Syria: NATO Plans New Sykes-Picot, Middle East Chaos
June 14, 2012
No repeat of Sykes-Picot in Mideast chaos
By M.D. Nalapat
On May 16, 1916, in the middle of World War I, Paris and London approved a secret agreement to dismember the Ottoman Empire and divide the Middle East between themselves.
The Sykes-Picot agreement set new boundaries for many countries in the region, and began a period of direct control of the Middle East that the West has sought to perpetuate to the present.
Since the 2003 invasion of Iraq by the US and Iraq’s former colonial master, the UK, NATO has been transparent in its desire to once again exercise direct control over the countries in the region. The few regimes that are opposed to NATO hegemony are being faced with a concerted effort by NATO and its regional backers to overthrow them.
After Iraq, it was the turn of Libya, followed by Syria. Next will be Iran. I believe the casualties in Libya were much higher than the official figures claimed by the coalition. Libya has become a madhouse of tribal and religious conflicts, and a country where competing mafias have sliced up the country, united only by their subservience to the commercial interests of their creator and benefactor, NATO.
Even the so-called peace mission to Syria has as its deputy head a diplomat from France, the main player in the 2011 regime change in Tripoli and a country that is actively pressing for military intervention in Syria. Only UN Secretary-General Ban Ki-moon, with his complete confidence in NATO member states, believes that Jean-Marie Guehenno will play a “neutral” role in Syria.
NATO is also encouraging Turkey to believe that it can regain the status it enjoyed during the Ottoman Empire, thereby provoking Ankara into a hyper-active stance in support of NATO’s regime change operations.
As for Qatar and Saudi Arabia, they are so blinded by their hatred for the anti-monarchist and Shia regime of Bashar al-Assad that they are willing to join hands with NATO in destabilizing a fellow Arab government, oblivious to the fact that someday, they themselves could get exposed to the same medicine.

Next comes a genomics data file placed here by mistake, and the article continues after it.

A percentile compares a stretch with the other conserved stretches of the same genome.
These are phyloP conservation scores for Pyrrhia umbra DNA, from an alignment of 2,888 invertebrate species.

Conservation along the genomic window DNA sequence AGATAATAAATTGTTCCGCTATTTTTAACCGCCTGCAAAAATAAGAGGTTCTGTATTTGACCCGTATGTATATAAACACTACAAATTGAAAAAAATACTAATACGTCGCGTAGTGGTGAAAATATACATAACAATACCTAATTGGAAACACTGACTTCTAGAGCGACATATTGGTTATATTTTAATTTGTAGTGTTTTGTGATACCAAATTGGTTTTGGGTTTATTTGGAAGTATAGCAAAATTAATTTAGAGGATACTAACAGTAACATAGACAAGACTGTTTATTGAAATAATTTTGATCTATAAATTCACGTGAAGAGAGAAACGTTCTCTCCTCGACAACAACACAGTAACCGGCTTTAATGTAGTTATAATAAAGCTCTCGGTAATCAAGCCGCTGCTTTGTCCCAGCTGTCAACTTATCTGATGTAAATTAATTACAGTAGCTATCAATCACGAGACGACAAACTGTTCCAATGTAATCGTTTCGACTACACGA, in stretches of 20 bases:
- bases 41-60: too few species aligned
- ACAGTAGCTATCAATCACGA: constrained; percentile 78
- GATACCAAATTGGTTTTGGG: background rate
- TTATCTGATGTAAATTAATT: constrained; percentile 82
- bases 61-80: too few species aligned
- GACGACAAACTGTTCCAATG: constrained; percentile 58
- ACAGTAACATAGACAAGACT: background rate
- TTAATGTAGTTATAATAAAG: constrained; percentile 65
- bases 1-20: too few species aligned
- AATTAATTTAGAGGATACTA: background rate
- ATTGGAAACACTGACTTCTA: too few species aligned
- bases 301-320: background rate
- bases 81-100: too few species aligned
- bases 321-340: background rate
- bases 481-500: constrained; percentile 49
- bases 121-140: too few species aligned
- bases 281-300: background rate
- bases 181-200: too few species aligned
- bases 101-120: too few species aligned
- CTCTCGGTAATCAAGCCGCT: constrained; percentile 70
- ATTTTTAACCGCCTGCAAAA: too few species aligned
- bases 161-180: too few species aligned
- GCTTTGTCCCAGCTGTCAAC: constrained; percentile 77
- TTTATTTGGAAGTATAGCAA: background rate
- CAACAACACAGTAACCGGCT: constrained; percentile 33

Unlike Libya, Syria is not in an isolated corner. An intensification of the NATO-sponsored civil war in that country, which is pitting Salafists and Wahhabis against Shia, Druze, moderate Sunnis and Christians, would set off sectarian unrest in the entire region.
If this has not happened so far, the credit must go to Russia and China, which have thus far succeeded in blocking NATO from direct military intervention. The alliance needs to know that 2012 is not 1916, and that their ongoing efforts at repeating the Sykes-Picot agreement will lead to disaster.
The author is director and professor of the School of Geopolitics at Manipal University in India.
June 14, 2012
Who brought Syria to brink of civil war?
UN Under-Secretary-General for Peacekeeping Operations Herve Ladsous claimed Tuesday that Syria is now in “a full-scale civil war.” It is the first time the UN has made such a grave assessment of the country’s situation.
Civil war is usually a result of military confrontation between forces with matching combat abilities and bases. In this sense, it is a bit early to call the current situation in Syria a full-scale civil war, as opposition forces cannot compete with the government army in terms of strength and bases at the moment.
But the Syrian conflict is spiraling out of control, and sliding toward an all out civil war. This is the tragedy of Syria. The current upheaval started with small-scale clashes. The Assad regime, under external pressure, has pledged comprehensive reform, including amending the constitution and adopting more democratic steps. But the West, seeking to oust Assad, turned a blind eye to the changes. The peace of the country and security of its 20 million people are at stake in this gamble by the West.
Not all Syrian people are against Assad, who still claims the support of at least half of the population. The political will of this country is being forced to change. An opposition force is being fostered and armed, putting Syria onto a bloody course. The Assad government has its share of the blame, but the process is being promoted by the West.
The Assad regime has already changed under the new constitution. But the real reason for the West seeking to end his rule is not about democracy, but weakening Iran and Moscow’s influence in the Arab world. If the current chaos continues, Assad may very likely be overthrown. But how many more people will be killed? And are they aware they are actually victims of a geopolitical game that has nothing to do with democracy?
China is not interested in sustaining Assad’s rule, but we support the Syrian people in choosing their own fate. We urge the parties involved to negotiate for a solution to end the bloody confrontation early. But the principle has been abandoned. Now the Assad regime and the Western-backed opposition are close to a showdown.
Annan’s reconciliation plan and the chance for peace have been wasted. But we still advocate political talks. Even though the appeal sounds weak, it is better than supporting killing. The escalation of the Syrian tragedy is a crucial lesson to China and Russia. They have to avoid the tragedy being repeated in Central Asia and regions that concern them.
Syria’s fate may have already been sealed, as it is a small country struggling with big powers and facing a divided domestic political landscape. But since its special geopolitical position will not be changed with this round of military actions, it will still be grilled further.